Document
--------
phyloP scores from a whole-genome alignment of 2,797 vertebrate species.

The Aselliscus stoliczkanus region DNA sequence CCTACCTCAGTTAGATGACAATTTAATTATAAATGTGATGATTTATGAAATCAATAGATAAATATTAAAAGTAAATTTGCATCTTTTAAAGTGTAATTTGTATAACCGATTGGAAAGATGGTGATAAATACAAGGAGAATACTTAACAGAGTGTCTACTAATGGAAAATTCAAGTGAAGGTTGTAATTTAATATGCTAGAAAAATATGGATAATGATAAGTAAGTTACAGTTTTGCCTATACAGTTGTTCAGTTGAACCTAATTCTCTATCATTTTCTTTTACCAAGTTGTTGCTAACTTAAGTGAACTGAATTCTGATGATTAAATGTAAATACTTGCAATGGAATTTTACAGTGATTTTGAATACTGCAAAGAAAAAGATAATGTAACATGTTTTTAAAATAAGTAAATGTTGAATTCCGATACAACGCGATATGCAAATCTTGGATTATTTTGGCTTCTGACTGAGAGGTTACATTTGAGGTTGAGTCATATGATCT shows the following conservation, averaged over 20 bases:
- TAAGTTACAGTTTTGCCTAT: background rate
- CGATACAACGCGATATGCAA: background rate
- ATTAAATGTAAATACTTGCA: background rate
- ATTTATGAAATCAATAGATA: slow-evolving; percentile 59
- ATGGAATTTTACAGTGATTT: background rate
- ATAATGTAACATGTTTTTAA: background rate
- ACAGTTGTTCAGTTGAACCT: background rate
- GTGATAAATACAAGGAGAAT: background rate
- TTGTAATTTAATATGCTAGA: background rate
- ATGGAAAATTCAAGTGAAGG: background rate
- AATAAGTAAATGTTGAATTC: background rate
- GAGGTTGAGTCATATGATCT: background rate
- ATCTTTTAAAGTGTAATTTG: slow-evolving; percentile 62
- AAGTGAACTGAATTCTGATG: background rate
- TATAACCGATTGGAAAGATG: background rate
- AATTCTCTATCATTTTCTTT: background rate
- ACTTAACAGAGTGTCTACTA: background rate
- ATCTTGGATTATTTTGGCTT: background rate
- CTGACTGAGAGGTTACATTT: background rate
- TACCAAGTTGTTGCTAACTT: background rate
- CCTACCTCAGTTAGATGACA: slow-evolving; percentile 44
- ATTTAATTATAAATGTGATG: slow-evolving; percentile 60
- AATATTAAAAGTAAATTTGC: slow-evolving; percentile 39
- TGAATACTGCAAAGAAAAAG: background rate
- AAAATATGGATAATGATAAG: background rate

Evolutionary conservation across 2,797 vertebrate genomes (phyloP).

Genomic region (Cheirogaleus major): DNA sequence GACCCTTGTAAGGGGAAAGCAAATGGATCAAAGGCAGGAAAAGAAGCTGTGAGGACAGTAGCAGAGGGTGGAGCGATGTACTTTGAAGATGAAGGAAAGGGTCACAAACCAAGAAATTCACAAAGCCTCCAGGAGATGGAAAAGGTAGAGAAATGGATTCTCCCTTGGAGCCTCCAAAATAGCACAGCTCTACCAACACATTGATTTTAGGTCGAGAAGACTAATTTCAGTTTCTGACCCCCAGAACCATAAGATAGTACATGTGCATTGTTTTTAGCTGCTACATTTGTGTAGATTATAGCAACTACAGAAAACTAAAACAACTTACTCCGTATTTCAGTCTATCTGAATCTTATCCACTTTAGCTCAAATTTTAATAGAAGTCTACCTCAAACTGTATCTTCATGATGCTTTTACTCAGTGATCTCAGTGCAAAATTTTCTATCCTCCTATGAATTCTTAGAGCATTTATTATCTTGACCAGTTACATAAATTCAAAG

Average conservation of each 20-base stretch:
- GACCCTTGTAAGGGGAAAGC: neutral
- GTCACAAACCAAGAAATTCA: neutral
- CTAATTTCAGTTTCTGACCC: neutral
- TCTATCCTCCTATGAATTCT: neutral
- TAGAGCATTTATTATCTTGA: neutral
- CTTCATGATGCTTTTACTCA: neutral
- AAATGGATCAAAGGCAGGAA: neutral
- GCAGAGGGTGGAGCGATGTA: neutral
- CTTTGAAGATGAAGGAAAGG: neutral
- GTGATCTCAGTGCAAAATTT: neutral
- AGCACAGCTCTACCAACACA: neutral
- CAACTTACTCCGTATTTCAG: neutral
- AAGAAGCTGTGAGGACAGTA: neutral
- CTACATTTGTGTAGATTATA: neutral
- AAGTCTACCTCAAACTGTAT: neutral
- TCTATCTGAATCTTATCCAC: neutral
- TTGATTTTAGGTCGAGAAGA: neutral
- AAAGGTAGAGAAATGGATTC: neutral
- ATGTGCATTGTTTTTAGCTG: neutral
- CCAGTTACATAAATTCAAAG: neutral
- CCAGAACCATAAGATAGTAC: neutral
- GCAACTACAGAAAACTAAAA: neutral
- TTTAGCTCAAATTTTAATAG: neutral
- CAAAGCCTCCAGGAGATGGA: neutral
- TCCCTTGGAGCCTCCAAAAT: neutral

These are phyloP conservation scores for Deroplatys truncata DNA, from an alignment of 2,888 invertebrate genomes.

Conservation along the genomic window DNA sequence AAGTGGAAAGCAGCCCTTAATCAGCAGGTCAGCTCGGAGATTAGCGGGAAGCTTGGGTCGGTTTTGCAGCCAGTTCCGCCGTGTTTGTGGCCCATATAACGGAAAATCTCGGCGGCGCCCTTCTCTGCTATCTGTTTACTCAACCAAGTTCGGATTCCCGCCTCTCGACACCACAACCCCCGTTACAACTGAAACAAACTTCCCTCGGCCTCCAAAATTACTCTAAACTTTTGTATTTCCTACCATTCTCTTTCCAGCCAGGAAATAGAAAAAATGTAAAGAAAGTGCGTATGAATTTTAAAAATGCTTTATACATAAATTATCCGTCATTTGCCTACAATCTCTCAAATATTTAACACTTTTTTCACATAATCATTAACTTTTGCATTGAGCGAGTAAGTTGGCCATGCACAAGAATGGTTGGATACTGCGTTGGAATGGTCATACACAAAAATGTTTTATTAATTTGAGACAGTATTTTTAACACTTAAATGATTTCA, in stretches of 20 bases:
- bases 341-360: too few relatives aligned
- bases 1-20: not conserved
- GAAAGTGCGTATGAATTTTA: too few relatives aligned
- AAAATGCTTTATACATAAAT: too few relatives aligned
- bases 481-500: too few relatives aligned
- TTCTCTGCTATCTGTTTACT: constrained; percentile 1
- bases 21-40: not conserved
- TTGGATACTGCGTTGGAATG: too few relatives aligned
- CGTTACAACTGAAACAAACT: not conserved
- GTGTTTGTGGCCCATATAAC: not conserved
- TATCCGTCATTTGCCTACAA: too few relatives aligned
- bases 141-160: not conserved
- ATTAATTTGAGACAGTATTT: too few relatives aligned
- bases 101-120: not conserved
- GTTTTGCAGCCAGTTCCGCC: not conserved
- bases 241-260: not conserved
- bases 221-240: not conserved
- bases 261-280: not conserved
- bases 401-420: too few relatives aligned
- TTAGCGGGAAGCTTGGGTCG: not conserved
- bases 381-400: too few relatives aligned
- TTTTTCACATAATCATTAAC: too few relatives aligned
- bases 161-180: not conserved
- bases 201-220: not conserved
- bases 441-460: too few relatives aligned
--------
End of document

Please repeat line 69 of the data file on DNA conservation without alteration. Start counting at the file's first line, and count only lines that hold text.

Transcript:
- bases 141-160: not conserved